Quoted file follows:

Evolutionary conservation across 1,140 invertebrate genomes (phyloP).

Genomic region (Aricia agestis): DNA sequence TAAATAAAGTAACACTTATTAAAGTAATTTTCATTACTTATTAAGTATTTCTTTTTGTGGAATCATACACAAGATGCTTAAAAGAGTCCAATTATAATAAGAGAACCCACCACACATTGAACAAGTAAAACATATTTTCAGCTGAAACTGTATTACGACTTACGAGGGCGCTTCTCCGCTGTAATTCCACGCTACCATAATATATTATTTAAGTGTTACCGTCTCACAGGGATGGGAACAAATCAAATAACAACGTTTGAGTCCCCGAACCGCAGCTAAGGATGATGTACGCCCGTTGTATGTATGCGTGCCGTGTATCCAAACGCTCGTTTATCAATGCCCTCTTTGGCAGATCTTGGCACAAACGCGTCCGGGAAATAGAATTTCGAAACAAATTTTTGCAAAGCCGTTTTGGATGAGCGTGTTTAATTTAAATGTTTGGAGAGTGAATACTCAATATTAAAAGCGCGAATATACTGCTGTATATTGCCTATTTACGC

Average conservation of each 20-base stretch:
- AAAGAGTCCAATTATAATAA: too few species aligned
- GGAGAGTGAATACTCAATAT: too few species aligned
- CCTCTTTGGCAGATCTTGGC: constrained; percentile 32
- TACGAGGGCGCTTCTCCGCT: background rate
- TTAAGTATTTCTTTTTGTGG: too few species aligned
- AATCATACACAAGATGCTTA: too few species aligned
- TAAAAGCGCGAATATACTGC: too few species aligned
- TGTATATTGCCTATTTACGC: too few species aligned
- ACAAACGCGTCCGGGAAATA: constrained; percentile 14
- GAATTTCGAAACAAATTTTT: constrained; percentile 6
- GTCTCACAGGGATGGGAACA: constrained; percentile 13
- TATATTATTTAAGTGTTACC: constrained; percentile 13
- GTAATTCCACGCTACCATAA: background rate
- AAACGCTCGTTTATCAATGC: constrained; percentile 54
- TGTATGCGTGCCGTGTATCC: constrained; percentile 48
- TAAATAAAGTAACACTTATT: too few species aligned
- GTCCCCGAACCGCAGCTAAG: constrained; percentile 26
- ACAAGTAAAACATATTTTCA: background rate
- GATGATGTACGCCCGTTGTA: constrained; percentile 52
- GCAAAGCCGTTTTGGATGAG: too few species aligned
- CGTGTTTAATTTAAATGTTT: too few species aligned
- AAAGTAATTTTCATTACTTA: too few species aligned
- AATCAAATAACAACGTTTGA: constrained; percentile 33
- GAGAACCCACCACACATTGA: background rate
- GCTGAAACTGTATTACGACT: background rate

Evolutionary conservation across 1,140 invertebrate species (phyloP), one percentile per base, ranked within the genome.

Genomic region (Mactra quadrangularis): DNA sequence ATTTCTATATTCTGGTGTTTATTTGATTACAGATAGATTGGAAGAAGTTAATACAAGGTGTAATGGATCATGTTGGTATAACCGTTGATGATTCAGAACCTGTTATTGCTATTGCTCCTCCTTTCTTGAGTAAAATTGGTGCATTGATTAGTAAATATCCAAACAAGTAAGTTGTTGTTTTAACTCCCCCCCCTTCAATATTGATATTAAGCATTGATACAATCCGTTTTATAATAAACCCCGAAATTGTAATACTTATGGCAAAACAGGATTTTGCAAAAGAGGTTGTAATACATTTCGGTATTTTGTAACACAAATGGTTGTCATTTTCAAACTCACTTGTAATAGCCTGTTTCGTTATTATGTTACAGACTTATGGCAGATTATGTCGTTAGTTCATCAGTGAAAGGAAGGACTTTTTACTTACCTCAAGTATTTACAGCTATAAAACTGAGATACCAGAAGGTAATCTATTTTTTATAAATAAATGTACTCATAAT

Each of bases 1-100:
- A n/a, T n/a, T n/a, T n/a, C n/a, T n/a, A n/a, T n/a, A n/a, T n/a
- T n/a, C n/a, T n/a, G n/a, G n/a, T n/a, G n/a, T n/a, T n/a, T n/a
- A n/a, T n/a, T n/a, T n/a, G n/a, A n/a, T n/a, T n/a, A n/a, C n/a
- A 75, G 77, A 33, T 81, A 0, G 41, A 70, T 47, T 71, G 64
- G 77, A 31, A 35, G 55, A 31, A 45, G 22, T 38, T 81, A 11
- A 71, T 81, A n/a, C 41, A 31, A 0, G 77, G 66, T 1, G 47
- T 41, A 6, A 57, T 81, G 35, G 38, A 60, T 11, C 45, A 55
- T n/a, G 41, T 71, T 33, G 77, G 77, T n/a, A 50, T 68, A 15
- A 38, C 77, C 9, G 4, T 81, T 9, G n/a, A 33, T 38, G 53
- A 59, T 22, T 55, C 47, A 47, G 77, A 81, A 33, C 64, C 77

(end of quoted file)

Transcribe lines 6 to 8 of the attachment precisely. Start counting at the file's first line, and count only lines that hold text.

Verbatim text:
- CCTCTTTGGCAGATCTTGGC: constrained; percentile 32
- TACGAGGGCGCTTCTCCGCT: background rate
- TTAAGTATTTCTTTTTGTGG: too few species aligned